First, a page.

In 1953 he was among the first recipients of Pratt Institute’s Industrial Design degree.
It was the 50's, a time for forward thinking. He was a forward thinker.
His industrious career began as a staff designer in the early glory days of the George Nelson
Studio designing furniture for Herman Miller. Here George Mulhauser contributed to the
development of Herman Miller’s steel frame cases and in 1955, in his first commercial
endeavor at chair design, he created a 20th century classic known as the ‘Coconut Chair’
( a ) - a foam upholstered shell supported upon three legs which takes its characteristic form
by the natural curvatures of its flexible single pentagonal sheet of steel when pulled together
into a triangular form ( b ).
Later in the 50's he’d develop geometric molded fiberglass chairs for Paul McCobb ( c ) and
contributed to the design of an office desk system for Stendig which integrated a novel
recessed file system at arms length across the desk surface. He also taught furniture design
at Pratt and 3-D design at the Newark School of Fine & Industrial Arts.
He understood his customer well - the growing American middle class - as he became a part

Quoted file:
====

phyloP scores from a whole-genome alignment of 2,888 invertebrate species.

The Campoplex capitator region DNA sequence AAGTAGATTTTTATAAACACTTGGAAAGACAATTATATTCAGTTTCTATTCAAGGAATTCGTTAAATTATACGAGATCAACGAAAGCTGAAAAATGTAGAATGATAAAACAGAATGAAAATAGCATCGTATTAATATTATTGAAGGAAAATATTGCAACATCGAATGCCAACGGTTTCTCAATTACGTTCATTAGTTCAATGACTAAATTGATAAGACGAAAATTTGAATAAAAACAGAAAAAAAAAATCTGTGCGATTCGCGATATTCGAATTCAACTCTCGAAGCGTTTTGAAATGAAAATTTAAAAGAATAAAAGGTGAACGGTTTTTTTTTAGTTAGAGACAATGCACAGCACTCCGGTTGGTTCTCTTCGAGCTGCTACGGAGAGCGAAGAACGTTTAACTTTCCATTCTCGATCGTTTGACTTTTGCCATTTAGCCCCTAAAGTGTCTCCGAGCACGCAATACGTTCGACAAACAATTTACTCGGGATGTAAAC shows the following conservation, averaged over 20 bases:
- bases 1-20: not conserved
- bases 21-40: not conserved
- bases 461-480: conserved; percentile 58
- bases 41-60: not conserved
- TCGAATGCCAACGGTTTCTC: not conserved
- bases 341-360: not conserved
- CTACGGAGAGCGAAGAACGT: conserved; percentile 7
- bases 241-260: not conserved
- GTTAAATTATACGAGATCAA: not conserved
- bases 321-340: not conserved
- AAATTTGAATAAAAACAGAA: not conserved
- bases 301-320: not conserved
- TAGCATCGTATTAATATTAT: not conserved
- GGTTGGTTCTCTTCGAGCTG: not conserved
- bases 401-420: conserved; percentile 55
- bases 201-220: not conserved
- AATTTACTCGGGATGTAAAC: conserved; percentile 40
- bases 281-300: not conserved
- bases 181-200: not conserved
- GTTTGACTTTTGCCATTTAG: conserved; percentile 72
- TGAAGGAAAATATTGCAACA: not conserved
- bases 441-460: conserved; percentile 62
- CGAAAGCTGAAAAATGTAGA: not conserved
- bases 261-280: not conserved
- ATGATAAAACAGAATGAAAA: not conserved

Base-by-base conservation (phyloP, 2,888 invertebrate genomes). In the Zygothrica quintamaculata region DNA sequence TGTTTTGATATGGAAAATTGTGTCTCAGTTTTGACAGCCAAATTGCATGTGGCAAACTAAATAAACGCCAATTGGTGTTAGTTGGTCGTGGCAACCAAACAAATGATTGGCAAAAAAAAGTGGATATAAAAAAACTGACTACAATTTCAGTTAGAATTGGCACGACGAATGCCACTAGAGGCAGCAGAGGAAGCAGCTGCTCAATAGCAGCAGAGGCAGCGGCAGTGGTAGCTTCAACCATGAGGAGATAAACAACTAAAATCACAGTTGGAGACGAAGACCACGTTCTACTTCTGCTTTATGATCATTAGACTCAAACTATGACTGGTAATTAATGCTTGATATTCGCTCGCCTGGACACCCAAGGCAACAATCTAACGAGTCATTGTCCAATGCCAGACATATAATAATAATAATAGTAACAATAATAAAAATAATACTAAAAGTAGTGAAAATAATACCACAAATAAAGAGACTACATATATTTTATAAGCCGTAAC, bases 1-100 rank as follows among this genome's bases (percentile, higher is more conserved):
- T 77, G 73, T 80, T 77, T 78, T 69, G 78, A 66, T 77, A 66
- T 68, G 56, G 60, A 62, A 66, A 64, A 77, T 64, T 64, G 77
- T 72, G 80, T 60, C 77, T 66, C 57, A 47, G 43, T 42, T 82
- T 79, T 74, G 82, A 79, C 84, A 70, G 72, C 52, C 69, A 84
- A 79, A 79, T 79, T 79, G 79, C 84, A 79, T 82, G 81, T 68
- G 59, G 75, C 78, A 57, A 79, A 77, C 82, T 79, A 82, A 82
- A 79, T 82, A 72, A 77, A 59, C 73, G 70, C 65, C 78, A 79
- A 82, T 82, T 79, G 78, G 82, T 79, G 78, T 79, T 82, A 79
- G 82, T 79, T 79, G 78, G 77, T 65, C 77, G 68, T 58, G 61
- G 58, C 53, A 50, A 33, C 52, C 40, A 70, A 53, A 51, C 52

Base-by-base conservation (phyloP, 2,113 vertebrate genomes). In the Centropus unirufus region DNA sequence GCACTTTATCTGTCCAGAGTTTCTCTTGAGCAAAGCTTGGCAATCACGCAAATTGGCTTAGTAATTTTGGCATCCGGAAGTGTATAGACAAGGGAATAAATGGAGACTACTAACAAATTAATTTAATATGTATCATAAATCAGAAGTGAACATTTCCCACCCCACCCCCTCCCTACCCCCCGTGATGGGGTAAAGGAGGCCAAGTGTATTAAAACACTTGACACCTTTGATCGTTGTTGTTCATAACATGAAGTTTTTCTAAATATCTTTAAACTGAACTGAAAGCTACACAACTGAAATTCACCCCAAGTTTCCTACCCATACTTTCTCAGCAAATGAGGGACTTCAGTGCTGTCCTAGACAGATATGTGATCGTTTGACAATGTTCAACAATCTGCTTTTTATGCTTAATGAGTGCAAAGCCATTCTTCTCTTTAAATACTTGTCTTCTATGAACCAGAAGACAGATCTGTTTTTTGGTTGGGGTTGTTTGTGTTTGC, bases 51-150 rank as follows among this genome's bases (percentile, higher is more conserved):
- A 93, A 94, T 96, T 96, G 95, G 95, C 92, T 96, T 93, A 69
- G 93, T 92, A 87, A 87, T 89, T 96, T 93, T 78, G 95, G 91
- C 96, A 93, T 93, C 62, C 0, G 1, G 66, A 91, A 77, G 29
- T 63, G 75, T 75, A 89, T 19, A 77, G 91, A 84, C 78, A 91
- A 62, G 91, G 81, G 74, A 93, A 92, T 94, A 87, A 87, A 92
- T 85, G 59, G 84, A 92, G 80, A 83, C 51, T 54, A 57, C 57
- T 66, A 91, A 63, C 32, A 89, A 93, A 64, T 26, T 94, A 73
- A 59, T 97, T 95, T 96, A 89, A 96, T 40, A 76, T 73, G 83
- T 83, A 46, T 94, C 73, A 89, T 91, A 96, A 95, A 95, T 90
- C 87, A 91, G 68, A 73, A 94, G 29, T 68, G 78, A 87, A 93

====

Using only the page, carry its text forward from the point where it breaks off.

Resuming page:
of it. It wasn’t long after moving his growing family to the exploding suburbs of NYC in 1955,
among split level homes and shopping malls, that he began working out of his home studio.
His family, neighbors and clients were called upon for fitting and comfort trials – each leaving
pertinent anthropometric data scribed on a studio wall for further comparative reference.
Through correlated research and experience he achieved a unique understanding of seating
relationships ( m ).
Here he created the ‘Mr. Chair
’ ( d ), the first reclining lounge chair formed from a single
sheet - similar in thinking to the 'Coconut Chair' but this time by steam forming veneers into
molded plywood ( e ). Manufactured by Plycraft in Lawrence, MA, it was later also produced
in Italy for the European market. This success was soon followed by a smaller armchair
version aptly referred to as the ‘Jr. Mr. Chair
’. ‘Mr. Chair
’ became a brand, being
associated with a proliferation of his furniture marketed by Directional Industries, NY. His MC